Monday, December 16, 2013
2013 Book Review: "The Power of Habit" by Charles Duhigg
If I may be so bold, "The Power of Habit" is the best book I have read for the newsletter yet. Charles Duhigg's writing style makes the content entirely fascinating and completely relevant.
Through case studies, experiments, interviews and scientific fact, Charles Duhigg explores the complex creation that is the human mind, and how habit is a part of basic instinct developed over time. To overcome the bad habits, he argues that a simple path of a cue, followed by a routine and then a reward needs to be altered. This path is supported by craving, willpower and belief, all necessary ingredients to change this path.
"All our life, so far as it has definite form, is but a mass of habits," William James wrote in 1892. This was later confirmed by, among countless others, a Duke University researcher who found in 2006 that more than 40 percent of the actions performed everyday by people aren't actually decisions, but habits.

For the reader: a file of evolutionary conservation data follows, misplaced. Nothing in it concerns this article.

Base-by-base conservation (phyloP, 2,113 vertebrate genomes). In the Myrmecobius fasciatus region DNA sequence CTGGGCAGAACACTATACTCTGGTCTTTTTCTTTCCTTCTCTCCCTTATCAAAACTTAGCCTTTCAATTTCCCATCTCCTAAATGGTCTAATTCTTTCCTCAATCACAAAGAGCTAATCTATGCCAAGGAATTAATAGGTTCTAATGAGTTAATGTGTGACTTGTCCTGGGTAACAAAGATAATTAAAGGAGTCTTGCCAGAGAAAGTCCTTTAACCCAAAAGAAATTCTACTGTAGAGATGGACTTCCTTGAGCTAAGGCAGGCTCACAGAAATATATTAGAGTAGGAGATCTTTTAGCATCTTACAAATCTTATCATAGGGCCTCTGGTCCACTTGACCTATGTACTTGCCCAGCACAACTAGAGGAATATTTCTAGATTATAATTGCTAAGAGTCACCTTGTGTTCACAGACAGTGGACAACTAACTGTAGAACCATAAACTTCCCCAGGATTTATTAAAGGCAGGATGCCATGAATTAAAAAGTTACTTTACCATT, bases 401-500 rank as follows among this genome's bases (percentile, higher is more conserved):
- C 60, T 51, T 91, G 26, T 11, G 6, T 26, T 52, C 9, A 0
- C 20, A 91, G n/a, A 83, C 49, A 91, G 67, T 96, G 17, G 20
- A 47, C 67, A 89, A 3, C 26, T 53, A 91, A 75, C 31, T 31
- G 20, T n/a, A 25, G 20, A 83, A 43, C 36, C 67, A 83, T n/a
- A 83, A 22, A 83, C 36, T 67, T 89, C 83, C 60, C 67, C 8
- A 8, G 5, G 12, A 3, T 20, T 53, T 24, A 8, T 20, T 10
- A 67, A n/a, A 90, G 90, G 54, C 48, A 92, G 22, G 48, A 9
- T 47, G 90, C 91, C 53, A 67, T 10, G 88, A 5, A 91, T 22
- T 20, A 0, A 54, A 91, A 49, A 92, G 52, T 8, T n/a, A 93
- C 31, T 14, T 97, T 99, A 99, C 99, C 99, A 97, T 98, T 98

This book is divided into sections of the habits of individuals, successful organizations and societies. Learn why Michael Phelps continues to break world records in swimming, why Starbucks became so successful and how Rosa Parks spurred a reaction that instigated an entire movement.
On a personal level, I am now implementing tactics from the book into my life. For example, I am consciously making my bed every morning, as it is described that one small adjustment can spark an entire revolutionary change. I am going to the gym in the morning, as willpower is described as being a muscle; therefore, once the end of the day comes, then the muscle has been exercised to its full extent and is weak.
And even if this book isn't as factual as I would like to believe? Well, at least I'm making my bed every morning.